First round action continues at the Miami Masters on Thursday, with matches again starting at 15:00 UK time. After going one from two last night at Crandon Park, our tennis columnist, Dan Weston, checks out the value on day two...
"While Bedene's level on South American clay was indeed excellent, conditions were considerably slower even to what he's going to experience on these medium-slow hard courts, and he's always had a better record on the dirt than on hard courts, where he's only won three of 11 main tour matches in the last 12 months, and is 15-22 in the last three years."
Mixed day for Brits with Broady progressing
It was a mixed bag for our duo of British recommendations last night, with Cameron Norrie disappointing against Nicolas Jarry, but Liam Broady justifying my faith in him as an underdog, with the man from Stockport getting past Bjorn Fratangelo in straight sets.
With Kyle Edmund seeded and Andy Murray still yet to return to tour following injury, there are no Brits in action on day two, but there are some interesting matches worth discussing in our quest for profits.
Young wild cards in action on day two
I've made my feelings on wild cards quite clear in the past - I don't like them much, particularly when given to older players, players not even of Challenger level or reciprocal wild cards between federations - and today in Miami we see several young wild cards in action, in a rare step up from the Challenger Tour.
In early action, one of these young wild cards, Nicola Kuhn, a Spaniard, who turned 18 several days ago, takes on the Barbadian, Darian King, with King the [1.60] favourite. Much is expected of Kuhn, and I make him a more marginal underdog against an opponent whose mediocre serve is not much of a threat at main tour level. With the potential age-related upside of Kuhn as well, the [2.60] about the young prospect looks some value.
Kecmanovic unlikely to sustain break point over performance
Later on in the schedule, another 18-year-old wild card, Miomir Kecmanovic, takes on the Uzbek veteran, Denis Istomin, who is a very slight favourite at a current [1.87]. Istomin probably would prefer quicker conditions than are likely here in Florida, but I still feel that he's a little under-rated here by the market.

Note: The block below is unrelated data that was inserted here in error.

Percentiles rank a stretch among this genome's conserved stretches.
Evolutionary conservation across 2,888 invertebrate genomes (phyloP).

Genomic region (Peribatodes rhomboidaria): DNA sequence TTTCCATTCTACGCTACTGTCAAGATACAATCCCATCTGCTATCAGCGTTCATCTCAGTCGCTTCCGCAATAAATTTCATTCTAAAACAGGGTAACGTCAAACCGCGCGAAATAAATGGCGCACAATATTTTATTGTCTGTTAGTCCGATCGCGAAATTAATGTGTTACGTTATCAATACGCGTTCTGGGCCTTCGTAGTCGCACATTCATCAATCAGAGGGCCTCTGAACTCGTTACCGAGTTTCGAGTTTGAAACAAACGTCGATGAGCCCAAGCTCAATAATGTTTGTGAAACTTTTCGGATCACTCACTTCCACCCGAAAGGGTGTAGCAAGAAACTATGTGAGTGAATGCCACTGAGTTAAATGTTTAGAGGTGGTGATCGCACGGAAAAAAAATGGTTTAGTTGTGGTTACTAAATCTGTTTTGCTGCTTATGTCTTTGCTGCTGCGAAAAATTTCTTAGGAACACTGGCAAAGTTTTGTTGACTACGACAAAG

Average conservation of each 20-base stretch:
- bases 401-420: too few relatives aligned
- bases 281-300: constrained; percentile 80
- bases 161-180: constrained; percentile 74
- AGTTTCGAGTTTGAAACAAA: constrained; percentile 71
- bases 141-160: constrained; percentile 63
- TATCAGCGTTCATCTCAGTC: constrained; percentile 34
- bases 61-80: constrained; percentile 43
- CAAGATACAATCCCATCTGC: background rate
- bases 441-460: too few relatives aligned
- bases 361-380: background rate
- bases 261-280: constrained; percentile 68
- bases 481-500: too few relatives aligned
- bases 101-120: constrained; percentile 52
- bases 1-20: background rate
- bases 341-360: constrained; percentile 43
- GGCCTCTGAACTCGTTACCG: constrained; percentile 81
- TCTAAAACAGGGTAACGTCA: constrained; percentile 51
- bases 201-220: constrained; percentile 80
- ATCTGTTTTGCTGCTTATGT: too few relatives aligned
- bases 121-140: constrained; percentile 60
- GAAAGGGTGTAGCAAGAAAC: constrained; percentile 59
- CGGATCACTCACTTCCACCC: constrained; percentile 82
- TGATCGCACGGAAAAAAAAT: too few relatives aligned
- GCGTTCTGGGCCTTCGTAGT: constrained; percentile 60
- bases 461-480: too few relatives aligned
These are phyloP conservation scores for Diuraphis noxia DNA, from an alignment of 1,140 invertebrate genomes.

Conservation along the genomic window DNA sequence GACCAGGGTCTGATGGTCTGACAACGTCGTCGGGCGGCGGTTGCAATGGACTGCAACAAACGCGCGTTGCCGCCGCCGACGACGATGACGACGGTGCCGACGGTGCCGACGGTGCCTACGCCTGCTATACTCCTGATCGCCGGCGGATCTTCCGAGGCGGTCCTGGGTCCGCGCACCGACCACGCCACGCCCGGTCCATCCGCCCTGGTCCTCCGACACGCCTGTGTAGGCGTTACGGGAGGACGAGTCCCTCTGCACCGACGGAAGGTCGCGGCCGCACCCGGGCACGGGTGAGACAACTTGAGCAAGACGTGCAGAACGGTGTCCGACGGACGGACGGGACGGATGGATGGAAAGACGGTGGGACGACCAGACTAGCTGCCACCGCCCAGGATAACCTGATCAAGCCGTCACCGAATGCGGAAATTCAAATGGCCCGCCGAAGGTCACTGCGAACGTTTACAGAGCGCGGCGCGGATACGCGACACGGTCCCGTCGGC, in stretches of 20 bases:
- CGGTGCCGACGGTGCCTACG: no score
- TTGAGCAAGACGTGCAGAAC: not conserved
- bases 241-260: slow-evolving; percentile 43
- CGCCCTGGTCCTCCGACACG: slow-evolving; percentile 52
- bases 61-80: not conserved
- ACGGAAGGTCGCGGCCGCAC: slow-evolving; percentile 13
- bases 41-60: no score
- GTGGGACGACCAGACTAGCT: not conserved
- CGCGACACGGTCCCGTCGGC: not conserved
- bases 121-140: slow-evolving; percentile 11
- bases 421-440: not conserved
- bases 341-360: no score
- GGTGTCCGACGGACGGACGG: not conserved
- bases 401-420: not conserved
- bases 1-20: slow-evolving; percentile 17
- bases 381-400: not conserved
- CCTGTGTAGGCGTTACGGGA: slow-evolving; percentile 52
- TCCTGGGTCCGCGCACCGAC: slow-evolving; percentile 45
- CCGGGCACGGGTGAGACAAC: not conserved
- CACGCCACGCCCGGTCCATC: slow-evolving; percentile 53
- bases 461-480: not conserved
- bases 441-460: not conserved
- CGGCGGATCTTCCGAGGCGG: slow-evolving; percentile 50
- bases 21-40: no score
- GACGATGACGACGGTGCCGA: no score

Primarily, the reason for this is Kecmanovic's mediocre service/return points won data at Challenger level. While his combined hold/break percentage, as well as his win percentage, makes him out to be a very strong prospect - and he possibly still could be - his break point performance on return has been absurd - converting at 6.6% above return point expectation this year across all surfaces, and an insane 7.6% above expectation in the last 12 months.
With serve break point performance also a little above average, it would be incredibly unrealistic to expect Kecmanovic to sustain such over-performance, and mean-reversion, which would make him more in line with the average Challenger Tour player, is more probable.
Kukushkin and Lajovic among those favoured tonight
In other matches, I expect Mikhail Kukushkin to back-up his win last week in the Irving Challenger - one of the premier Challenger events - having had a few days off, with victory over Marius Copil, a player who definitely prefers much quicker conditions, while Dusan Lajovic is tempting at [1.95] to get past the mediocre Horacio Zeballos. Radu Albot, as a slight underdog at [2.34], looks reasonable against Ricardas Berankis (another player who does his best work on quicker courts) also.
Bedene over-rated following strong clay performances
However, the last match I want to check out features Evgeny Donskoy, who we profited from a fornight ago at Indian Wells, with the Russian taking on Aljaz Bedene. I feel that the markets have got Bedene's expected level a little wrong for this, having produced some strong performances on clay in the Golden Swing recently.
While Bedene's level on South American clay was indeed excellent, conditions were considerably slower even to what he's going to experience on these medium-slow hard courts, and he's always had a better record on the dirt than on hard courts, where he's only won three of 11 main tour matches in the last 12 months, and is 15-22 in the last three years.
Donskoy is a very solid, and often under-rated hard courter, and is competent enough to be a slight favourite over Bedene according to my model, but instead, we see the Russian as a slight underdog, at [2.40]. That's good enough for us.
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